Builders have a lot to consider when they are bidding for a new building project. Not only do they have to think about the project as a whole, but they also have to consider when the client needs their project completed, materials being available, rules and regulations, and other potential risks that may arise.
Just as it is important for the client to do their research on the best contractor, likewise, a contractor must be knowledgeable on the scope of the project and make sure that the client understands the necessary information regarding all of the project details. Licensed contractors in Michigan stay up to date on the various requirements that go along with writing a contract and understand legal issues can arise if proper documentation is not made.
It All Comes Down to the Contract
Creating a building contract allows the contractor to clearly define the scope of work being performed for a project, and serves as a legal document that will hold both parties accountable.
On the side of the client, they are bound to pay for the work being defined and understand the project in its entirety, the timeline it will be completed, and the payment schedule they need to meet in order for the project to not be delayed.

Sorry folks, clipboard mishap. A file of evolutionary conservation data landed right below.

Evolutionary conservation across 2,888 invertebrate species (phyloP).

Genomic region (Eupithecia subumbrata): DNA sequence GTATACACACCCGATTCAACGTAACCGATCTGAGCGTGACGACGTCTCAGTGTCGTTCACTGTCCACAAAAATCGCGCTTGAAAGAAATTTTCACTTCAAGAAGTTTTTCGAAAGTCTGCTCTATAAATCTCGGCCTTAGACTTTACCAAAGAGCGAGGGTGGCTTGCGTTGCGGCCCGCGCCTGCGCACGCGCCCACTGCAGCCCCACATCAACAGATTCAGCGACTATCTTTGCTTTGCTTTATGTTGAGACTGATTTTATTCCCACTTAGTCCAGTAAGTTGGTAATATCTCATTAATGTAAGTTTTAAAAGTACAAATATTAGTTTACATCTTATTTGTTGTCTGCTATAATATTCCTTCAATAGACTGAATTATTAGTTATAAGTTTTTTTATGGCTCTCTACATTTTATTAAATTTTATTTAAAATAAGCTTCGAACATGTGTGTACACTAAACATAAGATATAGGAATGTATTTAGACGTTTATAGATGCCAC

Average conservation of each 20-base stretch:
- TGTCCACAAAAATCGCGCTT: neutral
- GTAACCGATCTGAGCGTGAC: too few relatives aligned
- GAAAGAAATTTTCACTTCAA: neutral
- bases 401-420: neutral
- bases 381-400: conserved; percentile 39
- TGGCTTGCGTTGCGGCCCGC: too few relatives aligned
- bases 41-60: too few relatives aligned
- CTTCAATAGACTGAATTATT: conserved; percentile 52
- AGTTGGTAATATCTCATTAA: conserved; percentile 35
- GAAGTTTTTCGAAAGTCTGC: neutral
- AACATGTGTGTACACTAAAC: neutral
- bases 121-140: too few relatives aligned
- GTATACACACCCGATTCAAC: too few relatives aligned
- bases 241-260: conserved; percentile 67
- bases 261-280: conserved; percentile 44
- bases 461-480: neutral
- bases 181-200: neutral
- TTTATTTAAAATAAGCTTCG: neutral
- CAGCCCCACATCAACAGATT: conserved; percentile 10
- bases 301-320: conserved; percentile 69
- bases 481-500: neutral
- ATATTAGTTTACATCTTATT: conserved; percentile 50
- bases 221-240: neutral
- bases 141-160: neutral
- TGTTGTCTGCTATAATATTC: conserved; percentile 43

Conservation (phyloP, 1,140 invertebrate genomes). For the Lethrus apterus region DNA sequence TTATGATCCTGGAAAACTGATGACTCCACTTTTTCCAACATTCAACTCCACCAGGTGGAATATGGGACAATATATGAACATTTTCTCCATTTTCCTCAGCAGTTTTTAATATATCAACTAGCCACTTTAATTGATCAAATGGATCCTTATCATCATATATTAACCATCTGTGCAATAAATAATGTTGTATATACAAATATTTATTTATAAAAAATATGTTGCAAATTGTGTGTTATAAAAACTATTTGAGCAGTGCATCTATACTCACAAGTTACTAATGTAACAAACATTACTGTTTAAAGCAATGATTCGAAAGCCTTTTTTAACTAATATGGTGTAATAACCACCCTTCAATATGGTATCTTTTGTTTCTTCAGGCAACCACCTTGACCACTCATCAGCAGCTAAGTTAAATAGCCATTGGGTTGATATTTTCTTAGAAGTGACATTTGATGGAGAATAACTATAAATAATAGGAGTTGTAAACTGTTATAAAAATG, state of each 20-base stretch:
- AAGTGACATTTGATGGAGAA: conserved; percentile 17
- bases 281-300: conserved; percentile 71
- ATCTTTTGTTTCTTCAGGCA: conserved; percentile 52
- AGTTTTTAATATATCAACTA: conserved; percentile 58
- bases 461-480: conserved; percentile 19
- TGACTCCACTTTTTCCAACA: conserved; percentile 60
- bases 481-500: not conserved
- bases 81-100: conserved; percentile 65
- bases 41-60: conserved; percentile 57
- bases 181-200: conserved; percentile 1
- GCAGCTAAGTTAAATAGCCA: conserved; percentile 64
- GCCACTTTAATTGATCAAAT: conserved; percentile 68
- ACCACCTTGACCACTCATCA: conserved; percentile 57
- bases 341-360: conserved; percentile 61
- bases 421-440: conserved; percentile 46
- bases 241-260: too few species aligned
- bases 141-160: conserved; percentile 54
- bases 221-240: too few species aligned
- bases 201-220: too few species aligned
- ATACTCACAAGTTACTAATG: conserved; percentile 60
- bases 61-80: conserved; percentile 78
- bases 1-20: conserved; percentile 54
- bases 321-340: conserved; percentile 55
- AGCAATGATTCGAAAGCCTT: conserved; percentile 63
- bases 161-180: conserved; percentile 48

Having clear documentation is important as many times additional materials, project changes, delayed materials, or amendments to the project can happen. This has been seen even more in recent years due to the increase in demand for residential homes and shortages of product due to the Covid pandemic.
Potential for Legal Issues
There is always the possibility that a client isn’t satisfied with the work you’ve done or something out of the ordinary occurring which creates a walkway for legal action to be taken. However, by having a contract that clearly states exactly what your project will cover, entail, and conditions and responsibilities that are to be adhered to, you’re covering not only the project but also your business from being dragged through the mud.
Make sure that when considering a project you always keep in mind the promises you’ve made, outlined, and are delivering to your client in your contract and what that really entails. If you stick to what was written out, there’s no reason you should need to worry about legal issues arising from miscommunication or dishonesty.